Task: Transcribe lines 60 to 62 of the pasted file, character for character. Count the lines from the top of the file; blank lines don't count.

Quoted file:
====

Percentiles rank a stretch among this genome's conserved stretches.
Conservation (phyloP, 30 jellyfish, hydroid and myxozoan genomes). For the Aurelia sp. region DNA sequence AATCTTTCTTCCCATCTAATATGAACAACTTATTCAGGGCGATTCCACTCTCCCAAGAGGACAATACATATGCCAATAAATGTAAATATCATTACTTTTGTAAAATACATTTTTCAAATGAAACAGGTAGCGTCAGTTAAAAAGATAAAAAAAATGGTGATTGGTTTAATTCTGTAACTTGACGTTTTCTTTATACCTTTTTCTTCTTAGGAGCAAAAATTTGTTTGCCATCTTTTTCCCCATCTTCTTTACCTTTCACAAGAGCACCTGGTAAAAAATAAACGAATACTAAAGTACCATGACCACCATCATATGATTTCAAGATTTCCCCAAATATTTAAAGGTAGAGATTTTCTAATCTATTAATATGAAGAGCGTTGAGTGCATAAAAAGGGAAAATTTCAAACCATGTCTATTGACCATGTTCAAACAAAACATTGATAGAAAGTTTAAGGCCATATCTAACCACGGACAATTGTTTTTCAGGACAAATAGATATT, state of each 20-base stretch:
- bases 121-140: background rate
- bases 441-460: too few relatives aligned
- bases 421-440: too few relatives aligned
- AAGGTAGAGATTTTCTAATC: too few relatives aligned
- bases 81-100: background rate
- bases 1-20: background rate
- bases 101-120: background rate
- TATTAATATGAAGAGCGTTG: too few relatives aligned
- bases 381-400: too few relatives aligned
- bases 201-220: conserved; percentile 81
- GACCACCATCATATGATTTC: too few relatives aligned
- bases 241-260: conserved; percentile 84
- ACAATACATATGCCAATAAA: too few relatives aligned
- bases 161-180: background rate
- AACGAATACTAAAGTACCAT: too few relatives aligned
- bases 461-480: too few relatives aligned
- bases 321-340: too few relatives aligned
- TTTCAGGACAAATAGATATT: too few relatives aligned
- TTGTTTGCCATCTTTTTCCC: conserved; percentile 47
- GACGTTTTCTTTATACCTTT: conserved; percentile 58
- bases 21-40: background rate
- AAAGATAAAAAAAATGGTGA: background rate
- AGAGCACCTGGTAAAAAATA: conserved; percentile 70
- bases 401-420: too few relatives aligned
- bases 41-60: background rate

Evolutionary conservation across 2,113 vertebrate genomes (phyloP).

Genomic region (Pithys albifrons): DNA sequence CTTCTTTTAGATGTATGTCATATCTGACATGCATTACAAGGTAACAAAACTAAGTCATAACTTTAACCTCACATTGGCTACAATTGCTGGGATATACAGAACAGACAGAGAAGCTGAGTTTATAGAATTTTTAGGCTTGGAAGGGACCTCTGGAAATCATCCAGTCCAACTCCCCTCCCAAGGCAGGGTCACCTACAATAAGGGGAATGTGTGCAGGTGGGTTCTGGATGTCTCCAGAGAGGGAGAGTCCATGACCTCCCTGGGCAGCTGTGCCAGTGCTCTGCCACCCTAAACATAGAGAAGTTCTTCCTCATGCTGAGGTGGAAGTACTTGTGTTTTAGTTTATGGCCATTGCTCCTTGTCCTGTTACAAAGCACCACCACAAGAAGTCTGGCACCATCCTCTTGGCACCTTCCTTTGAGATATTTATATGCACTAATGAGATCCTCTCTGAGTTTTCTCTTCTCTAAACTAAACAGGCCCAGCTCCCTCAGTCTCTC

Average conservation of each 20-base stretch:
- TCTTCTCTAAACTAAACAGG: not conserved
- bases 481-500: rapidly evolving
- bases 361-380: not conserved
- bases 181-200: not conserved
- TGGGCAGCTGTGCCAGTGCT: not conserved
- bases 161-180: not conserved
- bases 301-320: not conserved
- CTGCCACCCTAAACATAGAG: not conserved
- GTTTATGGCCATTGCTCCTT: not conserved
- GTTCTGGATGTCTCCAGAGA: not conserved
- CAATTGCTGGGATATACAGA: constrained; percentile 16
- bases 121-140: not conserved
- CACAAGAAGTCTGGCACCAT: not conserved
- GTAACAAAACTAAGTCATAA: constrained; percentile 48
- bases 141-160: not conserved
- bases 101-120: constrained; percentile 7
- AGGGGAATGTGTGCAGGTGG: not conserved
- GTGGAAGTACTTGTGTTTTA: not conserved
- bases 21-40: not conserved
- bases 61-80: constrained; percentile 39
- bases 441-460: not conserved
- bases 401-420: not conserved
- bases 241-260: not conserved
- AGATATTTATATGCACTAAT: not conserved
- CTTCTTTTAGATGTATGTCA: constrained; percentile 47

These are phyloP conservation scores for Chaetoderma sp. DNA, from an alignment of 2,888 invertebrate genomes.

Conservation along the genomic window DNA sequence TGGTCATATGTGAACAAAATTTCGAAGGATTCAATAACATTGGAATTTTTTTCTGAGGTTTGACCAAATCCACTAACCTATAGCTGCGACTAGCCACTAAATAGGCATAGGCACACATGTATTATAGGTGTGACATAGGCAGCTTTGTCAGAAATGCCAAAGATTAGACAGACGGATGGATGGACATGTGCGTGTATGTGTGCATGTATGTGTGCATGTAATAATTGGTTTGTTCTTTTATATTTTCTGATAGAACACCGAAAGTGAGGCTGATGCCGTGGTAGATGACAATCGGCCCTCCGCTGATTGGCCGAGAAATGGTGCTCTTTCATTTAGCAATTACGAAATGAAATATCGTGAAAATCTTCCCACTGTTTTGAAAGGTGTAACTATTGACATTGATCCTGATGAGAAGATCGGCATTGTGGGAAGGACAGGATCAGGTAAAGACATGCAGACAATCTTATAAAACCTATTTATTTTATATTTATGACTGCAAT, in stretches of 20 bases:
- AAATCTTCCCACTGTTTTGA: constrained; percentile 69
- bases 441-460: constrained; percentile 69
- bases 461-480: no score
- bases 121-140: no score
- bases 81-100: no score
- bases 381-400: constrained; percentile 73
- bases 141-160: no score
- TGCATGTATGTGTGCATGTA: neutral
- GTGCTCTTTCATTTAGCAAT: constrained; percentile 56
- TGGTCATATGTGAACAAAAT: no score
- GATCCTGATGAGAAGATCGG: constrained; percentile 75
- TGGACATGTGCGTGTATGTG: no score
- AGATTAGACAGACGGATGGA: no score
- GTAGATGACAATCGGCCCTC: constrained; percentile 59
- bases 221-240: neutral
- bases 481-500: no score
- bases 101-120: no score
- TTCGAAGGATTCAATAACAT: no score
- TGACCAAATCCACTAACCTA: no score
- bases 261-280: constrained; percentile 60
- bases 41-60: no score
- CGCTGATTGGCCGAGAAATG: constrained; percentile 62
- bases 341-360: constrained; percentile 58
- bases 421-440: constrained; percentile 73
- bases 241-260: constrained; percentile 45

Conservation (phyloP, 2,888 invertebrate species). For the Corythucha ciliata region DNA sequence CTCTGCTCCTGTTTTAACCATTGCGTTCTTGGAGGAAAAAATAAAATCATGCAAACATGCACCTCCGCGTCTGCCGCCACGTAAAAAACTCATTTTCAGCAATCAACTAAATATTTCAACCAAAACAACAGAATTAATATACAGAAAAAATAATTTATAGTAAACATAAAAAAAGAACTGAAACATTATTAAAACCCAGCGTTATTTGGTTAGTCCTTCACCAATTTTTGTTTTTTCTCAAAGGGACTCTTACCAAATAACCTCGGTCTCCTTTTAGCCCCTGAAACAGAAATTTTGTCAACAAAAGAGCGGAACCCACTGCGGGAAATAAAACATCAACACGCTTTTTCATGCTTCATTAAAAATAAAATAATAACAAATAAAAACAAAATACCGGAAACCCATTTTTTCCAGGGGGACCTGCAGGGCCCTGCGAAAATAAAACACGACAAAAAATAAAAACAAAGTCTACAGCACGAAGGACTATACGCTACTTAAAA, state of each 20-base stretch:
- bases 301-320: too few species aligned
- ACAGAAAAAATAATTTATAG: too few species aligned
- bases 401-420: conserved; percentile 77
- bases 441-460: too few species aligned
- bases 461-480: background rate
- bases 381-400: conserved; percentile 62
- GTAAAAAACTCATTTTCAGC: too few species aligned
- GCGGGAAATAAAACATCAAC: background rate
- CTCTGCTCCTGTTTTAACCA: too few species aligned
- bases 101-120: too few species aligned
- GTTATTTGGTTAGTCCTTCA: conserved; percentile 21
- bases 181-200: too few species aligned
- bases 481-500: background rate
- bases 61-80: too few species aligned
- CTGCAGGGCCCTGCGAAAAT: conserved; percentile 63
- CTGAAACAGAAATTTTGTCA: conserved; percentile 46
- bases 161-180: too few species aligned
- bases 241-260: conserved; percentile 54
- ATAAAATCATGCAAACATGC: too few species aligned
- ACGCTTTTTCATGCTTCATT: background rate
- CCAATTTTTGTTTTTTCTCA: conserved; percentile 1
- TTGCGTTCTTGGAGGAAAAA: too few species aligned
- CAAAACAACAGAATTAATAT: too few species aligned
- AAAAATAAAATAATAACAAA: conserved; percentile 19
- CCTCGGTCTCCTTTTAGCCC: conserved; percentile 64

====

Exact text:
- bases 461-480: no score
- bases 121-140: no score
- bases 81-100: no score